How America Should Deal With the Taliban
Avoiding the Diplomatic Errors That Doomed the U.S. Withdrawal
In the last year, some 39,000 migrants, mostly from North Africa, tried to make their way to the United Kingdom from the French port of Calais by boarding trucks and trains crossing the English Channel. In response, the British government attempted to secure the entrance to the tunnel in Calais, dispatching two and a half miles of security fencing that had been used for the 2012 Olympics and the 2014 NATO summit.
The United Kingdom’s improvised response to the migrant crisis, with recycled fences substituting for a coherent immigration policy, is emblematic of its increasingly parochial approach to the world beyond its shores. The Conservative government of Prime Minister David Cameron appears to lack a clear vision of the country’s place on the global stage. The United Kingdom, a nuclear power and permanent member of the UN Security Council, now seems intent not on engaging with the outside world but on insulating itself from it. The United Kingdom does not merely lack a grand strategy. It lacks any kind of clearly defined foreign policy at all, beyond a narrow trade agenda.
Historically, the United Kingdom has been an active player in world politics. After the loss of its empire, the country was a founding and engaged member of the institutions of the postwar Western order. British governments have led the way in pressing for, and undertaking, humanitarian interventions from Sierra Leone to Kosovo. And the United Kingdom’s relationship with the United States has been a great asset to both sides since World War II.
Recently, however, factors including fatigue following the wars in Afghanistan and Iraq, a recession, and a prime minister with little apparent interest in foreign affairs have conspired to render the British increasingly insular. The British diplomatic corps and military have seen their capabilities slashed amid harsh austerity measures. In its limited contribution to the campaign against the self-proclaimed Islamic State (also known as ISIS), in its mercantilist approach to China, and in its inability to formulate a real strategy to respond to Russia’s aggression in Ukraine, the United Kingdom has prioritized narrow economic interests to the detriment of broader considerations of international security.
With a national referendum on the United Kingdom’s EU membership likely to be held in 2016, debates about the country’s place in the world will come into sharper focus. What exactly is the United Kingdom capable of achieving when acting alone? Should London work with partners to compensate for declining national capabilities? Do international organizations increase or constrain the power and influence of their member states?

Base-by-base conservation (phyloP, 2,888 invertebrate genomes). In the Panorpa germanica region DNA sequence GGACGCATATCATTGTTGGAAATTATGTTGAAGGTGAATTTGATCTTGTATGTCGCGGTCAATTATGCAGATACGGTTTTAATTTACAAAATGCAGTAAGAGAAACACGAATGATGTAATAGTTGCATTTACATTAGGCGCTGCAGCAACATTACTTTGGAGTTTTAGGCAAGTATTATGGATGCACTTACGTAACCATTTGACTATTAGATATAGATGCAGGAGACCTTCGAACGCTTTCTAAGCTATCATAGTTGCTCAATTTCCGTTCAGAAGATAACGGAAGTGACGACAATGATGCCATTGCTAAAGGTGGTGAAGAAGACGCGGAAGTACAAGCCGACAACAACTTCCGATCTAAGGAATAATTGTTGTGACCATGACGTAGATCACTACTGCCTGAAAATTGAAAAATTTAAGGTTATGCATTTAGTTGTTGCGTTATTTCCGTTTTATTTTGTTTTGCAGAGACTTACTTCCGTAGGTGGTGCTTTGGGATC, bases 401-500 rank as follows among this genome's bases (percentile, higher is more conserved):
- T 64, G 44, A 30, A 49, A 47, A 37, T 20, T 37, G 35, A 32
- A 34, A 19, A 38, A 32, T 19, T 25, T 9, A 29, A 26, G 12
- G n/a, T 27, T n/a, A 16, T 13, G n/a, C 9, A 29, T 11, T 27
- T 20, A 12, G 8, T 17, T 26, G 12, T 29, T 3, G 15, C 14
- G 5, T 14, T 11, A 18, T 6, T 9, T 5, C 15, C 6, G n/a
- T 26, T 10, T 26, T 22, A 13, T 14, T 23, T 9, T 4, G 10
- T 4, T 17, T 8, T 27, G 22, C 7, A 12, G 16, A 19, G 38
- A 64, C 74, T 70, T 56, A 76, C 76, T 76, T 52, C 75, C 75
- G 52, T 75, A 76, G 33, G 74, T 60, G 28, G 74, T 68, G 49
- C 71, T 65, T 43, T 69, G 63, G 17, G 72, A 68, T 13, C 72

The answers the United Kingdom provides to these questions will shape its engagement with international politics in the years to come. A vote in favor of a British exit would embroil London and Brussels in months of bitter argument, heightening already disturbingly high levels of European parochialism. It would weaken not only the United Kingdom but also the EU, deprived of its most globally engaged and militarily powerful member state.
Budget cuts are the most visible sign of the United Kingdom’s retreat. The budget of the Foreign Office has been cut by 20 percent since 2010, and the ministry has been told to prepare for further reductions of 25 to 40 percent. The armed forces have also been downsized, with the army alone expected to shrink from 102,000 soldiers in 2010 to 82,000 by 2020. The former head of the Royal Navy has spoken of “uncomfortable similarities” between the United Kingdom’s defenses now and those in the early 1930s.
The United Kingdom does not merely lack a grand strategy. It lacks any kind of clearly defined foreign policy at all
So much have British capabilities declined that during NATO’s 2011 mission in Libya, the United Kingdom was painfully dependent on U.S. support to fight a third-rate military. In the current campaign against the Islamic State, a shortage of already antiquated Tornado ground attack jets has kept the British contribution to the air strikes limited, with only eight aircraft being deployed. And the United Kingdom’s decision to scrap its Nimrod maritime surveillance aircraft in 2010 has left the country vulnerable to the incursion of Russian submarines in the Irish Sea.
The penchant for disengagement has not been confined to the executive branch. In 2013, the British Parliament voted against intervention in Syria, presaging a more cautious approach to military intervention in general. Public opinion seems equally allergic to foreign entanglements. A 2015 Pew poll found that less than half of the British public favors using force to defend the territory of a NATO ally that falls victim to armed aggression. It was hardly inaccurate for the foreign secretary, Philip Hammond, to declare, in the run-up to the 2015 election, that “there are no votes in defense.” Meanwhile, the opposition Labour Party has elected a leader, Jeremy Corbyn, who is opposed to all military intervention unless explicit UN approval is secured, who has compared atrocities committed by the Islamic State to U.S. actions in Fallujah, and who has called for British withdrawal from NATO.
As British policymakers have lost interest in engaging with the outside world, they have embraced a shortsighted conception of economic interests. The Foreign Office has had its ambitions lowered, with its main role now to promote trade as part of the government’s so-called prosperity agenda.